Off to the Races

What’s Fueling Trump’s Rise in the Polls

The president’s Gallup approval is his highest since his first week in office, likely because of good economic news and the North Korea summit.

AP Photo/Evan Vucci
June 18, 2018, 8 p.m.

The Trump presidency has a plethora of unique attributes, but one of the most surprising to me is the lack of volatility of his poll numbers. Using the Gallup Organization’s weekly polling as a yardstick so that we are comparing apples and apples, his job-approval rating to date has averaged 39 percent, usually staying in the 36 to 42 percent range. There have been many weeks when developments seemed to go his way but his approval numbers didn’t go up much, if any. Other weeks, there was a lot of seemingly bad news but his approval numbers would go down very little, if at all. Spoiler alert: Korean summit developments and favorable economic news seem to be the magic elixirs for Trump, at least so far.

When Trump’s Gallup numbers go much outside that window of 36 to 42 percent, it is worth noting. There have been 73 weekly polls since Trump took office (though the first measurement was actually nine days since he took the oath of office midweek). This past week, June 11-17, with interviewing completed Sunday night, his approval rating was 45 percent, his highest weekly Gallup rating since Jan. 20-29, the first Gallup poll of his presidency. His disapproval rating was 50 percent, the lowest since that first poll. As recently as May 21-27, his approval rating was just 40 percent (55 percent disapproval). The approval ticked up a point to 41 percent for May 28-June 3, up another point for June 4-10, and now up 3 more points in the most recent weekly sampling.

Looking under the hood of the latest poll, 90 percent of Republicans approved the job Trump is doing, while 42 percent of independents and 10 percent of Democrats approved. Only three times has Trump’s approval rating among Republicans reached 90 percent, all three times this year—Jan. 29-Feb. 4, June 4-10, and this past week. The 42 percent approval among independents was the highest for that group since his first month in office. Finally, among Democrats, while the 10 percent approval rating was not Trump’s best—he reached 13 percent on April 30-May 6 of this year—it was better than usual; in only 12 out of 73 weeks has he sported a double-digit approval rating.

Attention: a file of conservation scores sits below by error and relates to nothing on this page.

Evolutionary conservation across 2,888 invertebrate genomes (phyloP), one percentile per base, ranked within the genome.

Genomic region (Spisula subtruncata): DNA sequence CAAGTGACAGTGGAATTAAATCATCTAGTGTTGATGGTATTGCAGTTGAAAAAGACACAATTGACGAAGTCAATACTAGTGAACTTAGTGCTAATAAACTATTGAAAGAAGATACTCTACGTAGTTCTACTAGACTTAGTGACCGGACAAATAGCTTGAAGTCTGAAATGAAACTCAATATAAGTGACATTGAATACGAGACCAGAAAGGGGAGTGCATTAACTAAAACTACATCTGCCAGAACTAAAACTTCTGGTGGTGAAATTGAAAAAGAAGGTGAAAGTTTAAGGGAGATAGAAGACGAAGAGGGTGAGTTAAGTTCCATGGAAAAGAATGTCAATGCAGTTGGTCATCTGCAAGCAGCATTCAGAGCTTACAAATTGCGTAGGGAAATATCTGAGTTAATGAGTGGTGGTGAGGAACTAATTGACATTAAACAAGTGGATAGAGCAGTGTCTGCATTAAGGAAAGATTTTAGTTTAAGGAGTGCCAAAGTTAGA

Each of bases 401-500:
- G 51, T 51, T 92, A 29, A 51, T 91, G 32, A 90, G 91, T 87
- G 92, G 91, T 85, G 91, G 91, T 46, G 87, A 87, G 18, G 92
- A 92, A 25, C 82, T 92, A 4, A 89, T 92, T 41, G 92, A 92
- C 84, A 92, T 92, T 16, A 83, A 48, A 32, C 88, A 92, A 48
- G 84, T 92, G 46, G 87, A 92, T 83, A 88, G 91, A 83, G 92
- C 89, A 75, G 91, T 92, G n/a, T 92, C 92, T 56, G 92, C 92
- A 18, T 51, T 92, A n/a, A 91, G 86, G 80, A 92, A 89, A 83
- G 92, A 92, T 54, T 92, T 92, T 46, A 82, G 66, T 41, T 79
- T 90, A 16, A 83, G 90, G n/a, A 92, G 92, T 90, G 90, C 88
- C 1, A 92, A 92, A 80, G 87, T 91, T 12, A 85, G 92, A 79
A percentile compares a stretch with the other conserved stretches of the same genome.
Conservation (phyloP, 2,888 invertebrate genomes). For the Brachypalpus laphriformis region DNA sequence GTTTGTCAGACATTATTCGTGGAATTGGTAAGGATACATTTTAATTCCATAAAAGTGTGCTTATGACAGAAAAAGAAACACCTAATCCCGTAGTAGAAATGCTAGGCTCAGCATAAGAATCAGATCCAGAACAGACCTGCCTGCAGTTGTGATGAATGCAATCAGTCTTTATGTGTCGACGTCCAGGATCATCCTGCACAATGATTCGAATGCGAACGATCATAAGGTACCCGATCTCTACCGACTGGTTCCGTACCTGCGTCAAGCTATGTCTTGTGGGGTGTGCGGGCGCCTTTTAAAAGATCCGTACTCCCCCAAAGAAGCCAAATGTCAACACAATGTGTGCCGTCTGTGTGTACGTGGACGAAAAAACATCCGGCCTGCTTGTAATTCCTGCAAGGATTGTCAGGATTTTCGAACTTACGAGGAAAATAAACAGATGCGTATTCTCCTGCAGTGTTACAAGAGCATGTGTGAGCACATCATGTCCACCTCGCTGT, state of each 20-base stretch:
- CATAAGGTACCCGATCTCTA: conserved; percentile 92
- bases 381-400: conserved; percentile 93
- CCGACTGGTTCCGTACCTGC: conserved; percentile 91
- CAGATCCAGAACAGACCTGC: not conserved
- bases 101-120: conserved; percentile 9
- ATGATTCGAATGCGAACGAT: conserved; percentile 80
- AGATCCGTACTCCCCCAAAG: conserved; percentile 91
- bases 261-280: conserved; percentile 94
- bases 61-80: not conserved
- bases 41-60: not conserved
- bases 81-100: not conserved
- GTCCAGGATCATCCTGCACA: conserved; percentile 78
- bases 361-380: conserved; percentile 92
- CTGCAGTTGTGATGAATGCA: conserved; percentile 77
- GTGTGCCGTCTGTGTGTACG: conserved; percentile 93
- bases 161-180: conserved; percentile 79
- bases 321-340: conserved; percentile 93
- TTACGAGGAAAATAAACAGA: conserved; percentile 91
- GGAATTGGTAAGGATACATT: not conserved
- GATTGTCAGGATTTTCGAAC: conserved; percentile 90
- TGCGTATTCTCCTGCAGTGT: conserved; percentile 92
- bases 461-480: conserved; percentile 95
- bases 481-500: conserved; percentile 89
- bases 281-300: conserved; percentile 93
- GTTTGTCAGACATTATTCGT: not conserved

Trump was the first elected president since modern polling began—let’s just call it the post-World War II period—to never get a honeymoon. Those two 45 percent approvals, in his first week and now his latest week in office, are 1 point below his 2016 share of the national popular vote. Averaging the 13 weekly polls during his first quarter in office, he had a 41 percent approval, dropping to 39 percent in the second quarter, then down to 37 percent for the third and fourth quarters of last year. Much of that gradual decline was among Republicans, who presumably were disappointed for the first 11 months of the year when none of the president’s top legislative priorities passed Congress.

It was after the tax cut passed in December, and the subsequent announcements of wage and retirement-benefit increases and bonuses by various companies, that his numbers went back up to 41 percent for the first quarter of this year. So far for this quarter, it is 41 percent as well. With eight weeks in a row of 40-plus percent approval ratings, the first time in over a year this has happened, a mixture of economic news and hope about Korea seem to have fueled this rise.

Before Republicans and the White House start breaking out the champagne, it’s worth remembering that these are still bad numbers. He is now above Jimmy Carter’s 43 percent at this point, tied with Ronald Reagan’s 45 percent, and a point below Bill Clinton’s and Barack Obama’s approval at this stage. It was a different era, but Democrats lost only 15 seats in 1978, Carter’s lone midterm election, though his approval ratings had actually ticked up to 49 percent in the last Gallup poll before that midterm. Reagan’s last approval going into the 1982 midterm was 43 percent, and his party lost 26 seats. Obama’s 45 percent yielded a 63-seat loss in 2010, while Clinton’s 45 percent resulted in losing 54 seats in 1994.

The bottom line is that these numbers are better than they have generally been for Trump but still well within the zone where other presidents have gotten pasted with significant midterm losses. With district boundaries where they are and Democrats concentrated into urban areas, GOP losses over 40 seats seem unlikely. But Trump’s current 45 percent needs to be the beginning of an upward trend through November if he hopes to salvage this House majority.

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